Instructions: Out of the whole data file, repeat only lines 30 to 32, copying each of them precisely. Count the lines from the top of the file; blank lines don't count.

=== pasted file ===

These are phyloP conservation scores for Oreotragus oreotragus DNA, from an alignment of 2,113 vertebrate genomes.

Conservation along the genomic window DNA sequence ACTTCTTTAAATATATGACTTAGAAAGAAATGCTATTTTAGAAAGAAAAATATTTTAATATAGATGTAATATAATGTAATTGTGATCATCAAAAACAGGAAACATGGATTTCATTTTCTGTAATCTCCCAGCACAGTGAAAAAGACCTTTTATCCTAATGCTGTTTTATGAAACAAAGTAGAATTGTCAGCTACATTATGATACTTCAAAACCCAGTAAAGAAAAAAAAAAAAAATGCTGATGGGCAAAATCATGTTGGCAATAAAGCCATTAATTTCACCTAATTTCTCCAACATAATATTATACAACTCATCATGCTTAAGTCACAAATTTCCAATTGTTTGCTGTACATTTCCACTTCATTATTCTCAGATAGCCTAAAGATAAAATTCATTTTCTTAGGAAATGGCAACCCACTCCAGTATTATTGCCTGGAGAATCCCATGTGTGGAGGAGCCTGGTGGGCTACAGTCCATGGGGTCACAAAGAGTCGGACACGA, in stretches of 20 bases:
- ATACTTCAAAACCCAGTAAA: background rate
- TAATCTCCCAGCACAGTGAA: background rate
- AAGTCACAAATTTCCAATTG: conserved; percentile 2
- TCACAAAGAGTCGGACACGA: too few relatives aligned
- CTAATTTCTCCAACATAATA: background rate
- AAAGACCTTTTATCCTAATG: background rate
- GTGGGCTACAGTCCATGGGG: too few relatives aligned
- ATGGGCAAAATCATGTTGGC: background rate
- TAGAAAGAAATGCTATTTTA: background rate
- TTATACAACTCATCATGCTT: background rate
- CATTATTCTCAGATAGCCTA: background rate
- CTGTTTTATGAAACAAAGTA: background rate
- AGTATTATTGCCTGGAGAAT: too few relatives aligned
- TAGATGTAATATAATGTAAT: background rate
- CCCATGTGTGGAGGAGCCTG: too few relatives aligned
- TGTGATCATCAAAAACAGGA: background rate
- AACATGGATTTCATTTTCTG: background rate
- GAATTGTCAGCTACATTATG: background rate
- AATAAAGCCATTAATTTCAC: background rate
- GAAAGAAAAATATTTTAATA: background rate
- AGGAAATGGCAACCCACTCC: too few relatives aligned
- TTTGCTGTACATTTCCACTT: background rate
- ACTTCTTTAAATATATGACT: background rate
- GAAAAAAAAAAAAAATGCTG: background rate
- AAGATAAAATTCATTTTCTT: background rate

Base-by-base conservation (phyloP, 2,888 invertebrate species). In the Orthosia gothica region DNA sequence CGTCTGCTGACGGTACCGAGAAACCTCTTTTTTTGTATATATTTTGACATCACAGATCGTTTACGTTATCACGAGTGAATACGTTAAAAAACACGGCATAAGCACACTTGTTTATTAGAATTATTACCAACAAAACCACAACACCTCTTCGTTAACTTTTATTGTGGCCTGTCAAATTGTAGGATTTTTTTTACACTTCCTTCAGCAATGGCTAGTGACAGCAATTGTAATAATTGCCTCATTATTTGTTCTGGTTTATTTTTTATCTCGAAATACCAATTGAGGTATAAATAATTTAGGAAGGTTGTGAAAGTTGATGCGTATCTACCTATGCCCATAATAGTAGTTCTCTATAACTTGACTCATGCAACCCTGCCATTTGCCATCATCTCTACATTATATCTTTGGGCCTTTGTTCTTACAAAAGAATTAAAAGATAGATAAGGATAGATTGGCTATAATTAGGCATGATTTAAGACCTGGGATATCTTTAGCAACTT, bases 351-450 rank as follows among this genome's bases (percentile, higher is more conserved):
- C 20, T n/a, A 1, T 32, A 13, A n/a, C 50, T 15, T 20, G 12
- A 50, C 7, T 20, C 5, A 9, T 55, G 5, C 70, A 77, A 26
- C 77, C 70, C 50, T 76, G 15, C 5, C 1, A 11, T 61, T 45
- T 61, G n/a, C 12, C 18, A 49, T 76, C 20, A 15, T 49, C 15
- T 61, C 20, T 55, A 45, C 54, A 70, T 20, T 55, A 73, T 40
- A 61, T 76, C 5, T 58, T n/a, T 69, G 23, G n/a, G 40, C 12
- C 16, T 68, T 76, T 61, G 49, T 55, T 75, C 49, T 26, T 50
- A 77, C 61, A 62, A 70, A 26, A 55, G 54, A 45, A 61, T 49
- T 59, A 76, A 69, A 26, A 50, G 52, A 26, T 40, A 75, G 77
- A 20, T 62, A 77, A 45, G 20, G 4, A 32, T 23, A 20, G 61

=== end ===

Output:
- A 50, C 7, T 20, C 5, A 9, T 55, G 5, C 70, A 77, A 26
- C 77, C 70, C 50, T 76, G 15, C 5, C 1, A 11, T 61, T 45
- T 61, G n/a, C 12, C 18, A 49, T 76, C 20, A 15, T 49, C 15